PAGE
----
son of Hugh Lloyd, born 28 September 1635, at Pant Mawr, Trawsfynydd, Meironnydd. He was educated at Ruthin free school, entered Merton College, Oxford, as servitor in 1653, and graduated B.A. in January 1656/7 from Oriel College. He became rector of Ibstone, Oxfordshire, in 1658, and proceeded M.A. in 1659, in which year he resigned the rectory and went to London to act as reader in the Charterhouse under Dr. Timothy Thurscross. In 1663 a work published by him under the title The Countess of Bridgewater's Ghost led to his being imprisoned for six months. Subsequently he became chaplain to bishop Barrow of S. Asaph, who gave him several preferments and collated him to a canonry. In 1671 he became vicar of Abergele, Denbighshire, but next year he exchanged that living for the vicarage of Northop, Flinltshire, where he was also master of the free school. The same year he was made rector of Llanddulas, Denbighshire. He died 16 February 1691/2, and was buried at Trawsfynydd. He was the author of ten published works, dealing chiefly with the history and biography of his time from a Royalist point of view. Among them is a work entitled Εἰκὼν Βασιλική 1660, a work which sought to do for Charles II what another work of the same title, sometimes attributed to John Gauden, did for Charles I. The historical value of Lloyd's works, however, is vitiated by an excessive partisanship.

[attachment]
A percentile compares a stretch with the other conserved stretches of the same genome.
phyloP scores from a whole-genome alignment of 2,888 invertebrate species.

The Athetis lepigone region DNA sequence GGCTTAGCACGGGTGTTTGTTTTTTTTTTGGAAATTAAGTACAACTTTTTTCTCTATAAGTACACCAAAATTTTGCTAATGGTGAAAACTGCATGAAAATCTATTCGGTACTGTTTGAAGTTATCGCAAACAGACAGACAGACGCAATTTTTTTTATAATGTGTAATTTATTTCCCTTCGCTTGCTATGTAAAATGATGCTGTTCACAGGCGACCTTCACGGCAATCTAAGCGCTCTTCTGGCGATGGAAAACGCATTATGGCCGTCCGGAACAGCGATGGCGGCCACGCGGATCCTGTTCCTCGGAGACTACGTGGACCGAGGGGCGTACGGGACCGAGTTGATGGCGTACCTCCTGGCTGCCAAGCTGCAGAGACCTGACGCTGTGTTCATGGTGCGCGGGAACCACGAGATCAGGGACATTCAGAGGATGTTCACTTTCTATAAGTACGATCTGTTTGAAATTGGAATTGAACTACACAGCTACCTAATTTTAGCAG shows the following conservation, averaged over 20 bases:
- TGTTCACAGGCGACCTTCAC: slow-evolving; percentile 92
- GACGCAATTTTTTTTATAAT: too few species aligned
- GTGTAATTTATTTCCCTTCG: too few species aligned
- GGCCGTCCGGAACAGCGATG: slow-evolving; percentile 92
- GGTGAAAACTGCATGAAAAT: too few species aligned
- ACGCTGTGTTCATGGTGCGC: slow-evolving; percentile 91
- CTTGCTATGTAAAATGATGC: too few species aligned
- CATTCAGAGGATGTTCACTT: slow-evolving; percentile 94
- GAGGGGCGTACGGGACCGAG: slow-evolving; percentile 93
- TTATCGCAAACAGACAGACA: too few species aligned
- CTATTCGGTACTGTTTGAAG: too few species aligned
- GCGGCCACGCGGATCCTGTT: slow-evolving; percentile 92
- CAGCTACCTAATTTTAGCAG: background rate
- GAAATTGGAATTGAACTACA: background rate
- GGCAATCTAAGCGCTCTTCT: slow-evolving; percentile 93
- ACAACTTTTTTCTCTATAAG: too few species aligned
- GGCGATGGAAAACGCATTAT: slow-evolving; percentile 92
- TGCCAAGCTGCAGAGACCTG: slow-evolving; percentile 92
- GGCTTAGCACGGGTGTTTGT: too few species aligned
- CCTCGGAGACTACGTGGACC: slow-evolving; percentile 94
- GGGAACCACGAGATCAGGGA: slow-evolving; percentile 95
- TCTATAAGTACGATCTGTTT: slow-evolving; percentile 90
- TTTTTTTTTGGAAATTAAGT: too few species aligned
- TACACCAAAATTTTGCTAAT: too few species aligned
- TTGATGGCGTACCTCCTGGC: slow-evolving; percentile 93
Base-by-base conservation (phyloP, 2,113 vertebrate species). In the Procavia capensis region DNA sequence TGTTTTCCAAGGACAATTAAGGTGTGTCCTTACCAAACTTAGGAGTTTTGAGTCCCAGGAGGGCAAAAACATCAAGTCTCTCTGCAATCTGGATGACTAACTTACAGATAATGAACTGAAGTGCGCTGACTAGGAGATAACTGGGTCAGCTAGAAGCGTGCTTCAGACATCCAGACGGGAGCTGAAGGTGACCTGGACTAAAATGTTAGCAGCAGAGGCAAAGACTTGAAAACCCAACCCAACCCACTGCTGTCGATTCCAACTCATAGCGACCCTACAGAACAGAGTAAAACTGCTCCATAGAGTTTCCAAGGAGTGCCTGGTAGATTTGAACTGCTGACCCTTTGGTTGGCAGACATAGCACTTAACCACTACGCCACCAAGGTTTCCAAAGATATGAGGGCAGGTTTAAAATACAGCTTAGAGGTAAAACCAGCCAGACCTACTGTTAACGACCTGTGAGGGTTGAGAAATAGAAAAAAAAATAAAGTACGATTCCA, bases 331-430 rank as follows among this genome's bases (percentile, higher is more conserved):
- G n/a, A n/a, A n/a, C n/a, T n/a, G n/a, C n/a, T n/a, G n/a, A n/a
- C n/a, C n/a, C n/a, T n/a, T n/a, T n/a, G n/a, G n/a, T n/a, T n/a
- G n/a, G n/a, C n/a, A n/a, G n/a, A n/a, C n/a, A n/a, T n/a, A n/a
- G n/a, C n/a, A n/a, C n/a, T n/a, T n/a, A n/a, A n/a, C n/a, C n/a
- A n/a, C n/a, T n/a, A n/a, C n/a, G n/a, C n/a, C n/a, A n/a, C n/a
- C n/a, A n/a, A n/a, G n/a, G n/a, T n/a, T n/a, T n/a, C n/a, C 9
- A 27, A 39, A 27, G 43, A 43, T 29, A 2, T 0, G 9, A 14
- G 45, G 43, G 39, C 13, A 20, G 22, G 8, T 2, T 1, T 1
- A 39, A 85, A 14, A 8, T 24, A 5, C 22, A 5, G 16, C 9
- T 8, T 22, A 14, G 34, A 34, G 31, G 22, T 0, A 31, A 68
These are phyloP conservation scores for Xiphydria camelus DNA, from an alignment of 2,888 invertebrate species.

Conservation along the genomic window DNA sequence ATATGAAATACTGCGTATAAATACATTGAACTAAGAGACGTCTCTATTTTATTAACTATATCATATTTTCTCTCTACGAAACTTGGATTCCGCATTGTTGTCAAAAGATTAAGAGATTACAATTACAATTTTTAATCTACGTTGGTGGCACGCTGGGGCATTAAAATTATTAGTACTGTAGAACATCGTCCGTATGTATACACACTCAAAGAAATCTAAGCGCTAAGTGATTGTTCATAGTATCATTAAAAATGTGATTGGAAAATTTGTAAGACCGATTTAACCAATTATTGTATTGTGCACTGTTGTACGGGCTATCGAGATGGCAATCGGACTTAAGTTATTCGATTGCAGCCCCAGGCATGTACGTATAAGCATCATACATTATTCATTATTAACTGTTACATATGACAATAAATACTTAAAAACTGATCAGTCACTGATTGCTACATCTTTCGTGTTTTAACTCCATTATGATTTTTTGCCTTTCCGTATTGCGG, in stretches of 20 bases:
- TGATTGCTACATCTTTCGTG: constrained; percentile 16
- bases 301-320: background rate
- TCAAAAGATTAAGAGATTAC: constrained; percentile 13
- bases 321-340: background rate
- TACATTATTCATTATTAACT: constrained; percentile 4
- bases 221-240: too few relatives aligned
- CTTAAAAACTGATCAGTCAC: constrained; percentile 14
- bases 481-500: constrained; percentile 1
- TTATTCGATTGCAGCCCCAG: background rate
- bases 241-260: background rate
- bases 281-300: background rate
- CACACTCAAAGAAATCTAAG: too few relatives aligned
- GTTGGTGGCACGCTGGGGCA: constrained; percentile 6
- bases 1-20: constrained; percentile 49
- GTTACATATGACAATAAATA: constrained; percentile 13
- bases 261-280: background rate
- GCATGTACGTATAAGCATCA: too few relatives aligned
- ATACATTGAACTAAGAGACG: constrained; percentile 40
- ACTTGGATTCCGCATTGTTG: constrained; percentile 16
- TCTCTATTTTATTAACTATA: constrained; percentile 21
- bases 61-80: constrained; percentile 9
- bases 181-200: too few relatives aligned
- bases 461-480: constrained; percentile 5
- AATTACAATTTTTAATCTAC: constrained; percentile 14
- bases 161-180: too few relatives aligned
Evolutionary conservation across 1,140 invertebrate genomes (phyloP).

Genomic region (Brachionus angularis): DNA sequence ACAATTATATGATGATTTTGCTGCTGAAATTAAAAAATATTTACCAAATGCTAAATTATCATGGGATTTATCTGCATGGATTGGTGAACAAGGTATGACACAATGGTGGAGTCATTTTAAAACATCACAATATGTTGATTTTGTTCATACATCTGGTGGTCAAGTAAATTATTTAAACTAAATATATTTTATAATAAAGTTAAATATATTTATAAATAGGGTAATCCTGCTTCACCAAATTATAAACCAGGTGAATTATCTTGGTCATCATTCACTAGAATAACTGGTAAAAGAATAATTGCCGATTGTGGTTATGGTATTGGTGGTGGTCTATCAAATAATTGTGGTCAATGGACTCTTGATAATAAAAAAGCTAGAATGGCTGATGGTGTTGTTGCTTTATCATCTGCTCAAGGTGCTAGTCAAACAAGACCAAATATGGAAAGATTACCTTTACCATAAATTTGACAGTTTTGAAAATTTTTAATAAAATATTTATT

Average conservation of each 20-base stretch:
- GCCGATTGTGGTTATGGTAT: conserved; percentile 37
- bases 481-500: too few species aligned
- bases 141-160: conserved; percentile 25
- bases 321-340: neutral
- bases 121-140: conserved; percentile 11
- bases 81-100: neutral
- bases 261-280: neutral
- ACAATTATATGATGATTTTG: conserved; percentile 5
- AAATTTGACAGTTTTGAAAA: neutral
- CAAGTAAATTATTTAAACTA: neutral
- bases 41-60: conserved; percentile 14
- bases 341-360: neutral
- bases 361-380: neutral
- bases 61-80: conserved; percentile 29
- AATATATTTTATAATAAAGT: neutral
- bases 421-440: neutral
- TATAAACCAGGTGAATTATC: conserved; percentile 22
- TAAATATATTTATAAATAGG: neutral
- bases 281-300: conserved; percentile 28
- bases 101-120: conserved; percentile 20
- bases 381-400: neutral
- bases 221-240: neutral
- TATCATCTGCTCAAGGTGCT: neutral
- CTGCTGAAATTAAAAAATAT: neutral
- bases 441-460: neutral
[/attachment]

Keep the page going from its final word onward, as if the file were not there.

Published date: 1959
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